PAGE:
This topic crosses over both the development arm of K5 and K5 in the main. However, I believe it should be posted here, as discussion from the users of K5 is core to long-term growth.
The current system works. At the very least, it seems to work. In many cases, this is good enough. Stories that have little content or exploit flaws in the Scoop code get dumped quickly. Stories that have potential for conversation are posted. However, the current model is not scalable.
Kuro5hin currently has population of around 25,000 (plus or minus 5,000). This is a far cry from the supposed 600,000 on slashdot.org. The question is how K5 can avoid the problems slashdot is experiencing. From K5's perspective, one of the most relevant problems is its ability to handle large numbers of submissions.
Slashdot uses the model of a benevolent dictator. All articles must be approved by an editor prior to posting. K5 uses a democratic model, where articles supported by the community get posted. Each has their own advantages. As slashdot becomes bigger, just hire more editors. K5 offers more user participation. While (in my opinion) the approach adopted by K5 offers many more advantages over the slashdot approach (such as clearly representing community interest), it doesn't scale well.
What will happen in the future as the population on K5 doubles? Or triples? When we move from 25k people to 75k people? Over the past year, I've seen the average number of stories in the queue increase from around 2 to 6. The entire section area on the frontpage cycles on a daily basis. If our community population increases four times over, we'll start seeing 24 stories in the queue on a regular basis. If the cyclical rate increases, the chance of decent responses to an individual article decreases. If people don't respond to articles, it becomes less likely that people will submit articles, as there is little reward if no-one see the article. Rather than wait for this to happen, we should start planning a migration path now.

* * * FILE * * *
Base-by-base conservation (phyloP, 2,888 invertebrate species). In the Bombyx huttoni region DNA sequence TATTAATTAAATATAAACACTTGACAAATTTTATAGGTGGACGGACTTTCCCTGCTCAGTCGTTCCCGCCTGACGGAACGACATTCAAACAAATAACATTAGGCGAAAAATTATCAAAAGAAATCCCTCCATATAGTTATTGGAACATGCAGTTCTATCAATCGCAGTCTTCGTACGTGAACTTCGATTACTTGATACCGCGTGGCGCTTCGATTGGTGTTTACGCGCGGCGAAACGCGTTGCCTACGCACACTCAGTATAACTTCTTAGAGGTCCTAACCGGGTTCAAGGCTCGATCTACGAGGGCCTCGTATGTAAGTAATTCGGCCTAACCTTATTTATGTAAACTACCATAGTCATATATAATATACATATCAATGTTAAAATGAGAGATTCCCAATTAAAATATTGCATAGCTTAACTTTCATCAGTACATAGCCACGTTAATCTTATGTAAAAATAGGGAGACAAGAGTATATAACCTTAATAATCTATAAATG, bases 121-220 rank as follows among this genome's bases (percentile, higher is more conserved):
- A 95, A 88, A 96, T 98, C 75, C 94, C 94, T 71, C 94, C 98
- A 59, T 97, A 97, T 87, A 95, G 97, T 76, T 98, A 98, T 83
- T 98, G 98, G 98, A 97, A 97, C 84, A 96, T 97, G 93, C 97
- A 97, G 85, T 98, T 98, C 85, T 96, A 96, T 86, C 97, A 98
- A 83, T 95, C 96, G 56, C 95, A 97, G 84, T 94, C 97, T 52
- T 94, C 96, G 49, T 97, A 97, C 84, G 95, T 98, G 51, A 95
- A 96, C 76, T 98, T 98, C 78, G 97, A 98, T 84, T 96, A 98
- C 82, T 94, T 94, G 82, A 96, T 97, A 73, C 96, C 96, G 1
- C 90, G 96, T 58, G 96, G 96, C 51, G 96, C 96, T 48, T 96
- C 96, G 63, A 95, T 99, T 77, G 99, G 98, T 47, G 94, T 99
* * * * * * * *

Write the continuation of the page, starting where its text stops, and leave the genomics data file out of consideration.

Fundamentally, I believe we want a large community. A larger community means more conversation, it means more articles, and it means we all learn or experience more. So how can we continue to grow without imploding under our own weight?
To see what the future holds, here's a simple scenario. Through slashdot migration and word of mouth, suppose we increase in size from 25k to 200k over the next 2 years (a not unreasonable prediction, I believe). This means we move from 6 article in the queue to 48. Who has time to look through all 48? How accessible are 48 articles for a newcomer? Alternatively, look at it the other way - what happens if all 48 articles are voted on by the majority of regular users? The sections would run of control - articles will drop from the frontpage of K5 in hours. People will never get a chance to comment on them. Either outcome is undesirable.
So what do we do? One option is to further modularise K5. Create multiple, personal homepages, based on individual preferences for sections. Think a collection of tickboxes identifying your topics of interest. Create the equivalent of slashboxes, one for each section. People can then choose what they want to see, based on their interests. Front page articles are still seen by everyone, as if the community deems them important enough to go to the front page, it's highly likely everyone should know about them. The submission rating queue would be tailored to correspond to your section preferences. All submitted articles would be shown, but your nominated sections are clearly separated from the bulk of submissions. These changes no not need to be implemented now, but they need to be planned for. We need to work out where we want to go now, rather than try to respond (and likely fail) in two years.
I'd hate to see K5 collapse under it's own weight. It's important that Rusty et al start developing a strategic plan for K5, rather than provide tactical responses. Financial concerns are core (witness text ads), but K5 needs to continue to grow if it's to remain viable. I, for one, want to see it survive. How can we solve this?